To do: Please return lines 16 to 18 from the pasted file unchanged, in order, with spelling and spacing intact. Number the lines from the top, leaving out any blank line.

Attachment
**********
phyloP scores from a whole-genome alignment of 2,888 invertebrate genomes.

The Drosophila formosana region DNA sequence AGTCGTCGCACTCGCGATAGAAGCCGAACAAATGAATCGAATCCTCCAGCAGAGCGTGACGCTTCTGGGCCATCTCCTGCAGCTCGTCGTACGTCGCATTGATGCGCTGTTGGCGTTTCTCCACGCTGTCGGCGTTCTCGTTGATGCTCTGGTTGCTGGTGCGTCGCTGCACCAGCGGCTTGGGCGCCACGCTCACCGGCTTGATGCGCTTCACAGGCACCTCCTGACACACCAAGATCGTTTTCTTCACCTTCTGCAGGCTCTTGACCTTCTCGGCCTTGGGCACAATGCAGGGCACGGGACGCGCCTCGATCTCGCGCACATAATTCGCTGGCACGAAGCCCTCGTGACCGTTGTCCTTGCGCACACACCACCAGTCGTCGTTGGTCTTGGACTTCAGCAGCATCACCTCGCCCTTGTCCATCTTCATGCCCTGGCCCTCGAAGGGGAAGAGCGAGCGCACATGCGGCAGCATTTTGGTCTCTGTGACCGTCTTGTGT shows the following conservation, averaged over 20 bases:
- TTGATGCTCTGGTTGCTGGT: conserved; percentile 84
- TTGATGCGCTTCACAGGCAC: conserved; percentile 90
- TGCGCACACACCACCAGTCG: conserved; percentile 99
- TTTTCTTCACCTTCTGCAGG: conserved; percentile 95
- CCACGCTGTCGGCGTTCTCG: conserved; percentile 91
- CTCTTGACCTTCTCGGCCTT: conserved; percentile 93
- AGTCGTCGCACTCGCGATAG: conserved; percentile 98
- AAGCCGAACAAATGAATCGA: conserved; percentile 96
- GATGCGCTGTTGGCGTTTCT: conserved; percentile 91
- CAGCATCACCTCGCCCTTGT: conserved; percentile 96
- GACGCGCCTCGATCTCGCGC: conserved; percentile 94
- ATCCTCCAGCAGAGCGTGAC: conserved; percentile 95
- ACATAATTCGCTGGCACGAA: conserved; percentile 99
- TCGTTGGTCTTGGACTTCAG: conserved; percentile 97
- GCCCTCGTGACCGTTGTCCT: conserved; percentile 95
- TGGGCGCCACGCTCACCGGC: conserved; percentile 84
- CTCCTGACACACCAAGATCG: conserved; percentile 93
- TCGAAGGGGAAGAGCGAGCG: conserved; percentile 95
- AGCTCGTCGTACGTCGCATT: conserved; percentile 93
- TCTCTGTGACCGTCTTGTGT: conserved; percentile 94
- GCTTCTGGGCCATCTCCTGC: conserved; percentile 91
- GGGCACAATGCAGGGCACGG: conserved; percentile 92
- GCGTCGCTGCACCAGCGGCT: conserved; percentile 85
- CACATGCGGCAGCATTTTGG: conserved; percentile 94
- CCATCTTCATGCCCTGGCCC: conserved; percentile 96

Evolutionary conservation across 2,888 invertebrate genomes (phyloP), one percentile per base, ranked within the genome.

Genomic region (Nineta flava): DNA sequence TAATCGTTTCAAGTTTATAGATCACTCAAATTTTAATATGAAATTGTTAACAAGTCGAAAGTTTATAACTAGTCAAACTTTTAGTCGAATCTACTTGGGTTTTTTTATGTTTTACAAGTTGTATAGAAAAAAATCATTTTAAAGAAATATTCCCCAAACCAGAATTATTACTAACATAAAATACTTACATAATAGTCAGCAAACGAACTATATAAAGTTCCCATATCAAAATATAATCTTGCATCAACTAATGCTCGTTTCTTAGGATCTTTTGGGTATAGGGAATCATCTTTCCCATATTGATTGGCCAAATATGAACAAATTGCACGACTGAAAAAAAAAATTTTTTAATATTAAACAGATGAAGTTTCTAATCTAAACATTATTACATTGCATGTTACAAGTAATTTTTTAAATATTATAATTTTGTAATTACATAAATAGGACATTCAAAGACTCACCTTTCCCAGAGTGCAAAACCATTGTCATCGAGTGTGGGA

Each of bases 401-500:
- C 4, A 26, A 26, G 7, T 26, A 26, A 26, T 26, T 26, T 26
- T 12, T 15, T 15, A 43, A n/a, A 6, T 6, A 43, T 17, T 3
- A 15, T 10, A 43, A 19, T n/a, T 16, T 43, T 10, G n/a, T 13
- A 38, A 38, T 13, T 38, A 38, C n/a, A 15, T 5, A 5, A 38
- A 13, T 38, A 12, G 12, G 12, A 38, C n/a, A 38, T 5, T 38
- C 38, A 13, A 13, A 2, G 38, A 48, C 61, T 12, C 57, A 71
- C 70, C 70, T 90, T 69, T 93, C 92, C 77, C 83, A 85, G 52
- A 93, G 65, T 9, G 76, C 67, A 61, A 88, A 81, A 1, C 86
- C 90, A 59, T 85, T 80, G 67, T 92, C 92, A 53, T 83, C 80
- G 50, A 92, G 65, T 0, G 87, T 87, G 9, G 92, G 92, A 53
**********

- TCGTTGGTCTTGGACTTCAG: conserved; percentile 97
- GCCCTCGTGACCGTTGTCCT: conserved; percentile 95
- TGGGCGCCACGCTCACCGGC: conserved; percentile 84